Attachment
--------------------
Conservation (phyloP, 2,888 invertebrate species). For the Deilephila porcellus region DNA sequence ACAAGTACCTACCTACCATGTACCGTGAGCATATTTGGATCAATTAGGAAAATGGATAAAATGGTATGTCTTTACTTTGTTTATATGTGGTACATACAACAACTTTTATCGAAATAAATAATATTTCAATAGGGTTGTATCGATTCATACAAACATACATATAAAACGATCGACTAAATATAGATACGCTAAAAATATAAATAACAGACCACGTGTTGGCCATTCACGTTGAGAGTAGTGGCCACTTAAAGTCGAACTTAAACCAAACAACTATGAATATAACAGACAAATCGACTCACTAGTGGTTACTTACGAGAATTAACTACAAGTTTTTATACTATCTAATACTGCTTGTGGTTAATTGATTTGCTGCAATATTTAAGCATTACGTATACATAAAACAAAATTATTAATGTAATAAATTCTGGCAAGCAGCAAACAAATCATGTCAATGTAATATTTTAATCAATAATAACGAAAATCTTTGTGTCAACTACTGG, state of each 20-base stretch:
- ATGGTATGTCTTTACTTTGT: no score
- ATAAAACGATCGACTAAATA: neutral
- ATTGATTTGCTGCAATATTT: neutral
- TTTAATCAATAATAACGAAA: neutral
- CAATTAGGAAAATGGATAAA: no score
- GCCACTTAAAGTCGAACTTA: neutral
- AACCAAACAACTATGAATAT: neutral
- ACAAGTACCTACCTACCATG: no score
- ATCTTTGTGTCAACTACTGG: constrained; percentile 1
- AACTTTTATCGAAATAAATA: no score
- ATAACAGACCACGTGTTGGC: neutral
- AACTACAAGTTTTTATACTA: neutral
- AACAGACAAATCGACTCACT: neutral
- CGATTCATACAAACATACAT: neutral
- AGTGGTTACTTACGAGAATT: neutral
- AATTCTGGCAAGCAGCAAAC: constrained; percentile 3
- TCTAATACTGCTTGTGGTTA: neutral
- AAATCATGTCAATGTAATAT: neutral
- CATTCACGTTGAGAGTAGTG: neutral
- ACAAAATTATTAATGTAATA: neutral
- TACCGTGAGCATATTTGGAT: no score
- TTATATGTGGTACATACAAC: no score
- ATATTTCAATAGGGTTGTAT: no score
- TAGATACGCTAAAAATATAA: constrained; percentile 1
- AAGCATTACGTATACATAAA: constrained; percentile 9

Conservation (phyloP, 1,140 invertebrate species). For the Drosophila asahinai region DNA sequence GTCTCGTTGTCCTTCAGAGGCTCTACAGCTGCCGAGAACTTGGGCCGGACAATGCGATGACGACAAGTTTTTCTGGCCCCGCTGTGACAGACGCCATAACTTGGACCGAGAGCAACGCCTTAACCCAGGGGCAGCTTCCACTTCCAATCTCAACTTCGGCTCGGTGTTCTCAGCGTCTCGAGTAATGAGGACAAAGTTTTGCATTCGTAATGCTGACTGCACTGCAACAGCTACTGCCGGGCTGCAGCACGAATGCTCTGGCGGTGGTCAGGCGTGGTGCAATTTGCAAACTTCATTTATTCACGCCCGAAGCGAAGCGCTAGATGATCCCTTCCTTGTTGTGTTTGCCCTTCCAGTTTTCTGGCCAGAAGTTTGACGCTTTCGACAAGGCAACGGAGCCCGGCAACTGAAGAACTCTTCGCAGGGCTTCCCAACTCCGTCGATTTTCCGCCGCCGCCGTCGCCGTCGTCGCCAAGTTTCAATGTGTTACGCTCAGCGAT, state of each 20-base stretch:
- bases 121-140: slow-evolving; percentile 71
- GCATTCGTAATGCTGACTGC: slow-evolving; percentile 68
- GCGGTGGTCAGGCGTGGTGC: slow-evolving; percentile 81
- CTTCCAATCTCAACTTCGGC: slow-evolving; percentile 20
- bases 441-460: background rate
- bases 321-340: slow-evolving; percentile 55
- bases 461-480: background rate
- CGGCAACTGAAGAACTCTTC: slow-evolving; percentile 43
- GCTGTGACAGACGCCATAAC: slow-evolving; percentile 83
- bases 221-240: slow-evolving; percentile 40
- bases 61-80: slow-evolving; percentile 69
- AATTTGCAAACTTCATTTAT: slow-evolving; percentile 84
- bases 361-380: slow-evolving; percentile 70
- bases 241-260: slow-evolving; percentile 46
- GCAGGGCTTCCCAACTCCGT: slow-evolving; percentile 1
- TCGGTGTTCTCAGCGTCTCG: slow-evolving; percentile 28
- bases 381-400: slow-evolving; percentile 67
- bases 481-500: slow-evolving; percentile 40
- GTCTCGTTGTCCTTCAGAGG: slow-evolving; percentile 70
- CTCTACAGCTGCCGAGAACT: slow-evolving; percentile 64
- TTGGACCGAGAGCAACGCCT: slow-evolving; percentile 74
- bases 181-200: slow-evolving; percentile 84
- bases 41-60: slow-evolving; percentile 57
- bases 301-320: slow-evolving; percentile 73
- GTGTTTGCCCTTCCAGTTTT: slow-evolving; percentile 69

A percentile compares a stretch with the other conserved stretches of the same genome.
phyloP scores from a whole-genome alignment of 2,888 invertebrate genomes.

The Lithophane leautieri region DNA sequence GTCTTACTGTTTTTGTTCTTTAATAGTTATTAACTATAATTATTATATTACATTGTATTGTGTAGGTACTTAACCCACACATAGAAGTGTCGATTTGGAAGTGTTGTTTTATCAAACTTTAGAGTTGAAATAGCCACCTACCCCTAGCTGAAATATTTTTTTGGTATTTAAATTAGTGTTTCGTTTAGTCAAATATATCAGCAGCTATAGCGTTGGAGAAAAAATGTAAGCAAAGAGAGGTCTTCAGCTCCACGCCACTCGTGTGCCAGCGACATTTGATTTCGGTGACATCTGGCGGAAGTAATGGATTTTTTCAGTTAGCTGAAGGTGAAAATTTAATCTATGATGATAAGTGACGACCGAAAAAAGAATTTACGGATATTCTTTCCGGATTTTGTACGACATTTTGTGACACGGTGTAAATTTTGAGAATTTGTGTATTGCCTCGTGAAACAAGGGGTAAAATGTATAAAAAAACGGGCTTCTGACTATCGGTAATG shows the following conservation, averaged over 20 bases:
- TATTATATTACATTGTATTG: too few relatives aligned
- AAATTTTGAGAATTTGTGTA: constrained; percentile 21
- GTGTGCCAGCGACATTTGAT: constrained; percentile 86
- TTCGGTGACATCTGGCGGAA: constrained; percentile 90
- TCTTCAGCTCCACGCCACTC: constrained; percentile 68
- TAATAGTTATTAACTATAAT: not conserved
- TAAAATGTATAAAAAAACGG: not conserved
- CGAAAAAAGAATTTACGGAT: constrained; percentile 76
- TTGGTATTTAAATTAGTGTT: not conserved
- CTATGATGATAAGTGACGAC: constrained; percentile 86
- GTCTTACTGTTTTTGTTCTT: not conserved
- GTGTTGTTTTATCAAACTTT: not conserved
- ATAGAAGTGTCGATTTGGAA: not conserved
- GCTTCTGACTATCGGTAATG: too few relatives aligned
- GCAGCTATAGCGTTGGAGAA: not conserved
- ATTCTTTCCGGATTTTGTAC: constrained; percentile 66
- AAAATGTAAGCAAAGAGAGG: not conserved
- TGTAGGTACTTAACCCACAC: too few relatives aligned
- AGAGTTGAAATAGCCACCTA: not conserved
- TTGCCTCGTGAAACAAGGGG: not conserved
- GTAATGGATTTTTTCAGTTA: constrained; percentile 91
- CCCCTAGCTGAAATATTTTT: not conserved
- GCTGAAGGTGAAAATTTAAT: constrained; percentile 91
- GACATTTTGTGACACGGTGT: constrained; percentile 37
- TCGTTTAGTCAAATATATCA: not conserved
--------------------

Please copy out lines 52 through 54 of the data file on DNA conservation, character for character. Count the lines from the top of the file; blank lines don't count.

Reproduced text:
- GTGTTTGCCCTTCCAGTTTT: slow-evolving; percentile 69

A percentile compares a stretch with the other conserved stretches of the same genome.
phyloP scores from a whole-genome alignment of 2,888 invertebrate genomes.